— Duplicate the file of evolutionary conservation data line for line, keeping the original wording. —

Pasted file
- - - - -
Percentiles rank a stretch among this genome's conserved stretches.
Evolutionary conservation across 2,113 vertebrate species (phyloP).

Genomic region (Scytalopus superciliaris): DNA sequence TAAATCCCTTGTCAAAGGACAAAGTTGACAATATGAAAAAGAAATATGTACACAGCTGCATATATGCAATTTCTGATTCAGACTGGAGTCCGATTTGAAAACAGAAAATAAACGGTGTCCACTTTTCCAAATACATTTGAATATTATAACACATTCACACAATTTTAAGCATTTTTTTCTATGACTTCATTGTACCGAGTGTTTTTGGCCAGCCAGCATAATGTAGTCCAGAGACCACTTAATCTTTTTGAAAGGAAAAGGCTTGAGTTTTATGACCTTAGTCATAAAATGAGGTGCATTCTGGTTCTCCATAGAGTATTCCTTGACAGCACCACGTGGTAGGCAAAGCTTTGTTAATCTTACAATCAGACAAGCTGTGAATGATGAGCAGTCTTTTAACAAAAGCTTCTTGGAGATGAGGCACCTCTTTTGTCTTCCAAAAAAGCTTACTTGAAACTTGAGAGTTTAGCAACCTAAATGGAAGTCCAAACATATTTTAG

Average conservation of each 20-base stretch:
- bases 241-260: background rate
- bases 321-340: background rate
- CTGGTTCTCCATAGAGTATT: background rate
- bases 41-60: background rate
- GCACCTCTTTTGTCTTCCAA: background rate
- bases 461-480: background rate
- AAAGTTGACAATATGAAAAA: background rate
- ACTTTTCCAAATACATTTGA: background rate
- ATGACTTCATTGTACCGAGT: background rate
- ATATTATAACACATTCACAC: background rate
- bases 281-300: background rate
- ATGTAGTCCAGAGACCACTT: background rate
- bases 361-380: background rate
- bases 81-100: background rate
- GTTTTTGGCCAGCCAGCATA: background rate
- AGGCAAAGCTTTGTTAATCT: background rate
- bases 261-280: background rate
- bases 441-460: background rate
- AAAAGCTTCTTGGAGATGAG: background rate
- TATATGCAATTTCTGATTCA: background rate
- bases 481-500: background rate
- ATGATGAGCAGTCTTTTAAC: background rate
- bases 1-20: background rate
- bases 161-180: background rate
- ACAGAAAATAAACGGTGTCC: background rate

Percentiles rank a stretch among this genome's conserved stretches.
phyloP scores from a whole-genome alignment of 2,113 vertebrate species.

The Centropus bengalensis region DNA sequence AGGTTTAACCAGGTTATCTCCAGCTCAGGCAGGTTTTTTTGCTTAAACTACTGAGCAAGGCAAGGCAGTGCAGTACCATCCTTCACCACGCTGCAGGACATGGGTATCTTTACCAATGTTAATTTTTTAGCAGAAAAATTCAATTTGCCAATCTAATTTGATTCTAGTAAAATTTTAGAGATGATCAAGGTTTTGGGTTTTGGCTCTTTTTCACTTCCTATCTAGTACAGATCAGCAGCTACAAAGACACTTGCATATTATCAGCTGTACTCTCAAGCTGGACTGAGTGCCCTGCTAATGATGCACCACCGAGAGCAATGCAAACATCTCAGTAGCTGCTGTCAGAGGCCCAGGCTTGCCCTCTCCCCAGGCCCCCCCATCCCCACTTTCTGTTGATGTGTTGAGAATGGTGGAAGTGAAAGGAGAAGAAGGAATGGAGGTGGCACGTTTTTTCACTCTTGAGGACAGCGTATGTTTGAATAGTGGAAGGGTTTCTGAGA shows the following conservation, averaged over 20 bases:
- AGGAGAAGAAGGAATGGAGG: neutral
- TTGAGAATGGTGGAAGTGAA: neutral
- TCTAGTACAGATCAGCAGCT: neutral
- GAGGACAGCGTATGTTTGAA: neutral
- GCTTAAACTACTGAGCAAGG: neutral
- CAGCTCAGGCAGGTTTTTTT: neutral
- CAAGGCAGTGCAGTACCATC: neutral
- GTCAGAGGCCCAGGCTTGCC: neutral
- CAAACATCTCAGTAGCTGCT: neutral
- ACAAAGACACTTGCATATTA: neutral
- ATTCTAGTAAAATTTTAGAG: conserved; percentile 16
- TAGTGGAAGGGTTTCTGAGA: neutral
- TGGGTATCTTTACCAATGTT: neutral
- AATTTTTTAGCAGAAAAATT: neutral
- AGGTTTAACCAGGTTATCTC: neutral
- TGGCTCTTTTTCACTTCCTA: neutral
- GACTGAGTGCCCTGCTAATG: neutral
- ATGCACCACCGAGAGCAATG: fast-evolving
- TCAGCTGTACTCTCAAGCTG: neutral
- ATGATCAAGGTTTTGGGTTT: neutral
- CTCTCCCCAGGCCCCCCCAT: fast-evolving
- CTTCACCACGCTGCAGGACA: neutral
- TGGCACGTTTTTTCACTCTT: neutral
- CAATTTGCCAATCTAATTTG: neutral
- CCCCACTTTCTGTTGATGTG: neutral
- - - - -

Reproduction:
Percentiles rank a stretch among this genome's conserved stretches.
Evolutionary conservation across 2,113 vertebrate species (phyloP).

Genomic region (Scytalopus superciliaris): DNA sequence TAAATCCCTTGTCAAAGGACAAAGTTGACAATATGAAAAAGAAATATGTACACAGCTGCATATATGCAATTTCTGATTCAGACTGGAGTCCGATTTGAAAACAGAAAATAAACGGTGTCCACTTTTCCAAATACATTTGAATATTATAACACATTCACACAATTTTAAGCATTTTTTTCTATGACTTCATTGTACCGAGTGTTTTTGGCCAGCCAGCATAATGTAGTCCAGAGACCACTTAATCTTTTTGAAAGGAAAAGGCTTGAGTTTTATGACCTTAGTCATAAAATGAGGTGCATTCTGGTTCTCCATAGAGTATTCCTTGACAGCACCACGTGGTAGGCAAAGCTTTGTTAATCTTACAATCAGACAAGCTGTGAATGATGAGCAGTCTTTTAACAAAAGCTTCTTGGAGATGAGGCACCTCTTTTGTCTTCCAAAAAAGCTTACTTGAAACTTGAGAGTTTAGCAACCTAAATGGAAGTCCAAACATATTTTAG

Average conservation of each 20-base stretch:
- bases 241-260: background rate
- bases 321-340: background rate
- CTGGTTCTCCATAGAGTATT: background rate
- bases 41-60: background rate
- GCACCTCTTTTGTCTTCCAA: background rate
- bases 461-480: background rate
- AAAGTTGACAATATGAAAAA: background rate
- ACTTTTCCAAATACATTTGA: background rate
- ATGACTTCATTGTACCGAGT: background rate
- ATATTATAACACATTCACAC: background rate
- bases 281-300: background rate
- ATGTAGTCCAGAGACCACTT: background rate
- bases 361-380: background rate
- bases 81-100: background rate
- GTTTTTGGCCAGCCAGCATA: background rate
- AGGCAAAGCTTTGTTAATCT: background rate
- bases 261-280: background rate
- bases 441-460: background rate
- AAAAGCTTCTTGGAGATGAG: background rate
- TATATGCAATTTCTGATTCA: background rate
- bases 481-500: background rate
- ATGATGAGCAGTCTTTTAAC: background rate
- bases 1-20: background rate
- bases 161-180: background rate
- ACAGAAAATAAACGGTGTCC: background rate

Percentiles rank a stretch among this genome's conserved stretches.
phyloP scores from a whole-genome alignment of 2,113 vertebrate species.

The Centropus bengalensis region DNA sequence AGGTTTAACCAGGTTATCTCCAGCTCAGGCAGGTTTTTTTGCTTAAACTACTGAGCAAGGCAAGGCAGTGCAGTACCATCCTTCACCACGCTGCAGGACATGGGTATCTTTACCAATGTTAATTTTTTAGCAGAAAAATTCAATTTGCCAATCTAATTTGATTCTAGTAAAATTTTAGAGATGATCAAGGTTTTGGGTTTTGGCTCTTTTTCACTTCCTATCTAGTACAGATCAGCAGCTACAAAGACACTTGCATATTATCAGCTGTACTCTCAAGCTGGACTGAGTGCCCTGCTAATGATGCACCACCGAGAGCAATGCAAACATCTCAGTAGCTGCTGTCAGAGGCCCAGGCTTGCCCTCTCCCCAGGCCCCCCCATCCCCACTTTCTGTTGATGTGTTGAGAATGGTGGAAGTGAAAGGAGAAGAAGGAATGGAGGTGGCACGTTTTTTCACTCTTGAGGACAGCGTATGTTTGAATAGTGGAAGGGTTTCTGAGA shows the following conservation, averaged over 20 bases:
- AGGAGAAGAAGGAATGGAGG: neutral
- TTGAGAATGGTGGAAGTGAA: neutral
- TCTAGTACAGATCAGCAGCT: neutral
- GAGGACAGCGTATGTTTGAA: neutral
- GCTTAAACTACTGAGCAAGG: neutral
- CAGCTCAGGCAGGTTTTTTT: neutral
- CAAGGCAGTGCAGTACCATC: neutral
- GTCAGAGGCCCAGGCTTGCC: neutral
- CAAACATCTCAGTAGCTGCT: neutral
- ACAAAGACACTTGCATATTA: neutral
- ATTCTAGTAAAATTTTAGAG: conserved; percentile 16
- TAGTGGAAGGGTTTCTGAGA: neutral
- TGGGTATCTTTACCAATGTT: neutral
- AATTTTTTAGCAGAAAAATT: neutral
- AGGTTTAACCAGGTTATCTC: neutral
- TGGCTCTTTTTCACTTCCTA: neutral
- GACTGAGTGCCCTGCTAATG: neutral
- ATGCACCACCGAGAGCAATG: fast-evolving
- TCAGCTGTACTCTCAAGCTG: neutral
- ATGATCAAGGTTTTGGGTTT: neutral
- CTCTCCCCAGGCCCCCCCAT: fast-evolving
- CTTCACCACGCTGCAGGACA: neutral
- TGGCACGTTTTTTCACTCTT: neutral
- CAATTTGCCAATCTAATTTG: neutral
- CCCCACTTTCTGTTGATGTG: neutral